Nano Research

, Volume 11, Issue 9, pp 4774–4785 | Cite as

Sub-nm ruthenium cluster as an efficient and robust catalyst for decomposition and synthesis of ammonia: Break the “size shackles”

  • Jinpeng Li
  • Weiyang Wang
  • Wenxing Chen
  • Qinmei Gong
  • Jun Luo
  • Ruoqian Lin
  • Huolin Xin
  • Hui Zhang
  • Dingsheng Wang
  • Qing Peng
  • Wei Zhu
  • Chen Chen
  • Yadong Li
Research Article


Downsizing to sub-nm is a general strategy to reduce the cost of catalysts. However, theoretical Wulff-constructed model suggests that sub-nm clusters show little activity for various reactions such as ammonia decomposition and ammonia synthesis because of the lack of active sites. As clusters may deviate from the ideal model construction under reaction conditions, a host–guest strategy to synthesize thermally stable 1.0 nm monodispersed Ru clusters by the pyrolysis of MIL-101 hosts is reported here to verify the hypothesis. For ammonia decomposition, the activity of the Ru clusters is 25 times higher than that of commercial Ru/active carbon (AC) at full-conversion temperature, while for ammonia synthesis, the activity of the Ru clusters is 500 times as high as that of promoted Ru NPs counterpart. The catalyst also maintains its activities for 40 h without any increase in the size. This model can be used to develop a host–guest strategy for designing thermally stable sub-nm clusters to atomic–efficiently catalyze reactions.


sub-nm Ru cluster synthesis design ammonia decomposition ammonia synthesis metal-organic frameworks 


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This work was supported by the National Natural Science Foundation of China (Nos. 21521091, 21131004, 21390393, U1463202, 21573119, 21590792, and 21406184). We also thank the Shanghai Synchrotron Radiation Facility (No. BL14W1) for providing beam time.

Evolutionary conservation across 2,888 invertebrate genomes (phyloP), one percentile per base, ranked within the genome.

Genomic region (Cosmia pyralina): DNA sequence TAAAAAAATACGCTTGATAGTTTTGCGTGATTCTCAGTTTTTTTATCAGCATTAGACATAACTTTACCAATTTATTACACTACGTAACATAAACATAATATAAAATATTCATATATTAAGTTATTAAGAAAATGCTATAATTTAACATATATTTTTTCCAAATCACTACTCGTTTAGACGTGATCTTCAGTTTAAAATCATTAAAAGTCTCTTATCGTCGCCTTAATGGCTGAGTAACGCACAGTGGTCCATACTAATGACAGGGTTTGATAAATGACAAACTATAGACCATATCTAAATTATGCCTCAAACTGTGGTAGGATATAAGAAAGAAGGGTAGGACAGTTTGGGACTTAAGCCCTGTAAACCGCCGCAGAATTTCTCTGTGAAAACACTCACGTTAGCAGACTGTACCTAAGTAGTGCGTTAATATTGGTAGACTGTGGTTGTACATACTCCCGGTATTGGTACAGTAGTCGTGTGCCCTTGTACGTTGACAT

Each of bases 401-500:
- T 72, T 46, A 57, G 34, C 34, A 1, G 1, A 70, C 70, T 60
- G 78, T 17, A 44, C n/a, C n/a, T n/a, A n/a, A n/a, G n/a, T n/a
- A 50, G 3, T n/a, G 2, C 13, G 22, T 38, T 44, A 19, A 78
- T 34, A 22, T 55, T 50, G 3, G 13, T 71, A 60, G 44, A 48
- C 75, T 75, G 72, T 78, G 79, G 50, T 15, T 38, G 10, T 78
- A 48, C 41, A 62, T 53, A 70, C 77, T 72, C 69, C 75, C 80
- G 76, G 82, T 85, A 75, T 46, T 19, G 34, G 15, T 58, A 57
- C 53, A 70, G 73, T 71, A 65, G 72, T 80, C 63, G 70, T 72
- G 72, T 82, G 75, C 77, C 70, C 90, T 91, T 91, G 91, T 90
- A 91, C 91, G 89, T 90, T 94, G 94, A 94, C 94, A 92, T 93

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Sub-nm ruthenium cluster as an efficient and robust catalyst for decomposition and synthesis of ammonia: Break the “size shackles”


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Copyright information

© Tsinghua University Press and Springer-Verlag GmbH Germany, part of Springer Nature 2018

Authors and Affiliations

  • Jinpeng Li
    • 1
  • Weiyang Wang
    • 1
  • Wenxing Chen
    • 1
  • Qinmei Gong
    • 2
  • Jun Luo
    • 3
  • Ruoqian Lin
    • 4
  • Huolin Xin
    • 4
  • Hui Zhang
    • 2
  • Dingsheng Wang
    • 1
  • Qing Peng
    • 1
  • Wei Zhu
    • 1
  • Chen Chen
    • 1
  • Yadong Li
    • 1
  1. 1.Department of ChemistryTsinghua UniversityBeijingChina
  2. 2.The Center of New Energy Materials and Technology, College of Chemistry and Chemical EngineeringSouthwest Petroleum UniversityChengduChina
  3. 3.Center for Electron MicroscopyTianjin University of TechnologyTianjinChina
  4. 4.Center for Functional NanomaterialsBrookhaven National LaboratoryUptonUSA

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